Give the DOUBLE EIGHT a try. You’ll be glad you did.





1. The bottom line: if the total number of calories consumed is less than the number used to support basal metabolism, thermo-genesis and activity energy demands, weight LOSS will occur. Likewise, weight GAIN will occur if calories consumed exceeds energy demands.

2. Due to their various functions within the body, the time-proven breakdown of the daily recommended percentages of the three macronutrients – carbohydrates (40-55%), proteins (20-30%) and fats (25-30%) – is still reasonable advice.

3. You can’t go wrong if these are on your grocery list: fresh fruits and vegetables, whole grains, high-fiber foods, skinless chicken and fish, lean red meat and anything low in saturated fat, high fructose corn syrup, white flour and sodium. Attempt to emphasize complex carbohydrates over simple sugars and go for lean, unsaturated proteins over high-fat proteins.

4. Nothing beats plain old water. 70% of your body is water. Drink periodically to stay hydrated. It’s literally free, for Pete’s sake.

5. Eat breakfast! If you skip it, then eat lunch at noon, you will have gone 12 -16 hours without food from the previous day! Skipping breakfast slows your metabolism, lowers your energy level, hinders muscle weight gain for those attempting to build muscle and encourages binge-eating later in the day.

6. Excessive alcohol consumption = dehydration, increased fat storage, lower strength levels and a greater risk of a D.U.I. None of those options are attractive.

7. Pre- and post-exercise feeding: pre-exercise = complex carbs + low in fat. Post-exercise = simple carbs + protein.

8. If you are attempting to lose body fat, a) strength train regularly (to keep metabolically expensive muscle), b) eat fewer calories spread out over 5 to 6 feedings each day (speeds metabolism and creates a calorie deficit) and c) be disciplined not to eat if feeling hungry between feedings (indicates your tapping fat storage sites).

9. 5 minutes of bad eating can negate 30 minutes of traditional exercise. 6 x chocolate chip cookies = 300 calories. 150 lb. man jogging at 10 miles/hour pace for 30 minutes = approximately 300 calories burned above BMR. Message: if you spend time “working out,” be disciplined in your eating.

10. More bang for the buck: try circuit strength training. Rather than plod away at a low-level for 30, 45 or 60 minutes on a treadmill, elliptical machine or running track, a more time-efficient 20-30 minute strength training circuit will not only use more calories per unit of time, it will also increase calorie consumption post-exercise due to a greater recovery demand placed on the body. Physically demanding circuit strength training is the total package: more muscle contractions = more energy expended, more muscle fibers overloaded = better muscle tone / strength, and the higher the intensity of work = the greater the demand placed on the cardio-vascular system.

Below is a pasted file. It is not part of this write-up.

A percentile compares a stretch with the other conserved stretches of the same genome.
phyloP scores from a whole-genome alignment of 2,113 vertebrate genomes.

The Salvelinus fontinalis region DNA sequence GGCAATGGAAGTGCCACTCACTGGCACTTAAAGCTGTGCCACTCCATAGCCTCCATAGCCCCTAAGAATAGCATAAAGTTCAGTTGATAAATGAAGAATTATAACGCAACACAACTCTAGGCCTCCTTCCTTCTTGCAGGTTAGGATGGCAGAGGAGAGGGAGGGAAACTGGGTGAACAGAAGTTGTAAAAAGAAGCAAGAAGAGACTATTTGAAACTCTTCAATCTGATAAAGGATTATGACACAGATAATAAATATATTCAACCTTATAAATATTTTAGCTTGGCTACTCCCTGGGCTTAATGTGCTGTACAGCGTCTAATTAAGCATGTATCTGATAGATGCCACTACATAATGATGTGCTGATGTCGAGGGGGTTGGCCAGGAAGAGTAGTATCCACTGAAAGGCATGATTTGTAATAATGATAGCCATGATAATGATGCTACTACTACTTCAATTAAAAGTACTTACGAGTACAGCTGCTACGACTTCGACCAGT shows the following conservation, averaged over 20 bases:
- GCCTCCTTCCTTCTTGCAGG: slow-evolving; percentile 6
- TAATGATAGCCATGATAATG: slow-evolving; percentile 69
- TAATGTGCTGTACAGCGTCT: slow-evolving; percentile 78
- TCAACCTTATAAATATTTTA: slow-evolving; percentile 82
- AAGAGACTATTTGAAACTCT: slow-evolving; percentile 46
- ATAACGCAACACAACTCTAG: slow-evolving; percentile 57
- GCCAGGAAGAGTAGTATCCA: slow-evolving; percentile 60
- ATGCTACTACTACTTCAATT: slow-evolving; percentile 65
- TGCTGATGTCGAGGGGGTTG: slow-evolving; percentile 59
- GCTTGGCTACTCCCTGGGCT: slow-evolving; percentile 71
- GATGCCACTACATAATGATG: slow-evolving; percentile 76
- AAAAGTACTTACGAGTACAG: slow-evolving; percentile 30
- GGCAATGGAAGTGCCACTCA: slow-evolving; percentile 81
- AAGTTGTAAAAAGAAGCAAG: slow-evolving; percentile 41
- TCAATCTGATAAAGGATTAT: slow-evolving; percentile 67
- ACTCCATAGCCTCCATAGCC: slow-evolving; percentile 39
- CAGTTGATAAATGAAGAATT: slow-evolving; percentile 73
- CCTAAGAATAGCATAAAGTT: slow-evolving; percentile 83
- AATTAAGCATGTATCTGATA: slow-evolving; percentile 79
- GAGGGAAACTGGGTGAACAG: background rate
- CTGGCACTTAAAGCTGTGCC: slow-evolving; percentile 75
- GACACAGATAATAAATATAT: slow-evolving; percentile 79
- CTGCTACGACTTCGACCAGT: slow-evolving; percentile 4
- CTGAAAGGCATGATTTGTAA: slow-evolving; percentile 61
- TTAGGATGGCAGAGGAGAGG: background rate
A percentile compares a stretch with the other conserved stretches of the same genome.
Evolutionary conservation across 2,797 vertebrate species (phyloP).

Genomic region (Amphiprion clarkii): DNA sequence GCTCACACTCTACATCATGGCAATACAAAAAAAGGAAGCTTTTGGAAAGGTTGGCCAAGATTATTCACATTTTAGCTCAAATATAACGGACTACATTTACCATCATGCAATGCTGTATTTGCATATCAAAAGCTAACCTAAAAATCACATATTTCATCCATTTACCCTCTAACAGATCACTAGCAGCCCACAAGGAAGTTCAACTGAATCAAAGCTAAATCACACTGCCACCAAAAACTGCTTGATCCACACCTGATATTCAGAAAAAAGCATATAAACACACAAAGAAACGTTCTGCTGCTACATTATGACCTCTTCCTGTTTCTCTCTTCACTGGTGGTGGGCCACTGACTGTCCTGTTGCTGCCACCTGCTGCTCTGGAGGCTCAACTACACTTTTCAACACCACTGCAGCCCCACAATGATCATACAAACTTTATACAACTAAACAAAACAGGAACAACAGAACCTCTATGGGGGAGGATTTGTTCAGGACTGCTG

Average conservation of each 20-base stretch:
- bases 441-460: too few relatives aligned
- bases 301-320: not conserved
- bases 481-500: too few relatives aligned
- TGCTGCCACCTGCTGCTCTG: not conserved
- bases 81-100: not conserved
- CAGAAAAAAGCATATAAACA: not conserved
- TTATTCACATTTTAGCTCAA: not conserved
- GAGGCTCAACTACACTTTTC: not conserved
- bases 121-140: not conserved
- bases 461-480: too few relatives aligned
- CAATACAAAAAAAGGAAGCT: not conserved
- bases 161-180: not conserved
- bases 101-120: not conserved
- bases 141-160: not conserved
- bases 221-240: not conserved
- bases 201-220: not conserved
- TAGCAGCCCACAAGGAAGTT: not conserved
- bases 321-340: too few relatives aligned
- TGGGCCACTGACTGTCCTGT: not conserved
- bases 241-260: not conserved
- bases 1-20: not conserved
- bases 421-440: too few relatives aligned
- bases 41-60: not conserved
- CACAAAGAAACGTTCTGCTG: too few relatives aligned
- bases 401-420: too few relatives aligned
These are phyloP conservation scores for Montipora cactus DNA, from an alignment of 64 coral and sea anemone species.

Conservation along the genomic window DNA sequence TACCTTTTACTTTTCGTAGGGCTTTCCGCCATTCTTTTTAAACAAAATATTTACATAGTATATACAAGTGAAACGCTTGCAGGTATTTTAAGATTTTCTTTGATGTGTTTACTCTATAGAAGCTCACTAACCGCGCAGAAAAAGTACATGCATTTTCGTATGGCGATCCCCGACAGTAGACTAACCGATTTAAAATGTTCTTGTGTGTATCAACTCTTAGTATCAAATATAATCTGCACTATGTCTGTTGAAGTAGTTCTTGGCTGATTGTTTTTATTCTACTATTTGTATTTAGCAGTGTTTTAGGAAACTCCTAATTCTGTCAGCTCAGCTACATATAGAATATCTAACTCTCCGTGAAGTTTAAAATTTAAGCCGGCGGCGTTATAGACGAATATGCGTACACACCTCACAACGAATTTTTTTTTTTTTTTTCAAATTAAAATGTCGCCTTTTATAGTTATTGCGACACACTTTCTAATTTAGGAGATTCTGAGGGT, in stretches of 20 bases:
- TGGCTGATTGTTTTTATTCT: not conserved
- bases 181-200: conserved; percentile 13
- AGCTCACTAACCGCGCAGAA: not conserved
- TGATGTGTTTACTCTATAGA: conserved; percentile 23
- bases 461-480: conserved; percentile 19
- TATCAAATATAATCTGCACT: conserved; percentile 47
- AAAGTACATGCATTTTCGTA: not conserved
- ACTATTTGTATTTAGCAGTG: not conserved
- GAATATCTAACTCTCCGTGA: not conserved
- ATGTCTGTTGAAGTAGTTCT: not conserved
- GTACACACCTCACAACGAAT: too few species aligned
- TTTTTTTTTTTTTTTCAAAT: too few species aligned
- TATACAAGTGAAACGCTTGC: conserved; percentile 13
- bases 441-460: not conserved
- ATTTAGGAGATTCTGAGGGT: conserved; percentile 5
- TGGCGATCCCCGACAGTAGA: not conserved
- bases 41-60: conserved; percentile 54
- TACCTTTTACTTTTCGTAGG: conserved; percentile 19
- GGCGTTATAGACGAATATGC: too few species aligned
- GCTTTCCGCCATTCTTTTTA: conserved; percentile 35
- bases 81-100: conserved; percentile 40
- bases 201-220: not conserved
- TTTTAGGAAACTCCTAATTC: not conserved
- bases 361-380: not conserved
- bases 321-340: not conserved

TAKU’s NOTE: This weeks article courteousy of my friend Tom Kelso.




Overcoming Procrastination

According to a study published by University of Calgary Professor Piers Steel in the Psychological Bulletin, 26 percent of Americans think of themselves as chronic procrastinators. Should we be surprised? We truly have many weapons of mass destruction when it comes to killing time. If we are not watching TV, we have You Tube. When that gets tiresome, we Google up anything we can imagine. When we leave our home or office, we have cell phones, iPods and BlackBerrys to distract us. According to Professor Steel, “It’s easier to procrastinate now than ever before. We have so many more temptations. It’s never been harder to be self-disciplined in all of history than it is now.”

In addition to temptations, I believe we procrastinate because of Too Much Information (TMI) and misplaced fears. I will get to TMI a bit later, but let’s talk about misplaced fears…

In the ten + years that I have been a Personal Fitness Trainer, I have worked with a couple of thousand people who have asked me various questions about my experience in losing almost 200 pounds. The top two questions are:

“Did you have a bunch of loose skin after you lost the weight?

“How long did it take you to lose all that weight?”

Notice that NONE of these questions actually pertains to how I lost the weight rather they reveal the fears of the person asking the question. My standard response to the skin question is for the person to worry about saving his/her own skin first. Loose skin is a minor problem compared to an early death. When I tell someone that it took me four years to lose all my weight, I often hear, “I can’t wait that long!” To that I reply, “If you don’t start now, where will you be in four years?”

TMI is also a common cause for procrastination. People often tell me that they won’t do aerobic exercise because they just bought a heart rate monitor and they aren’t sure at which heart rate zone they should be exercising. (See my website for a short discussion of heart rate zones).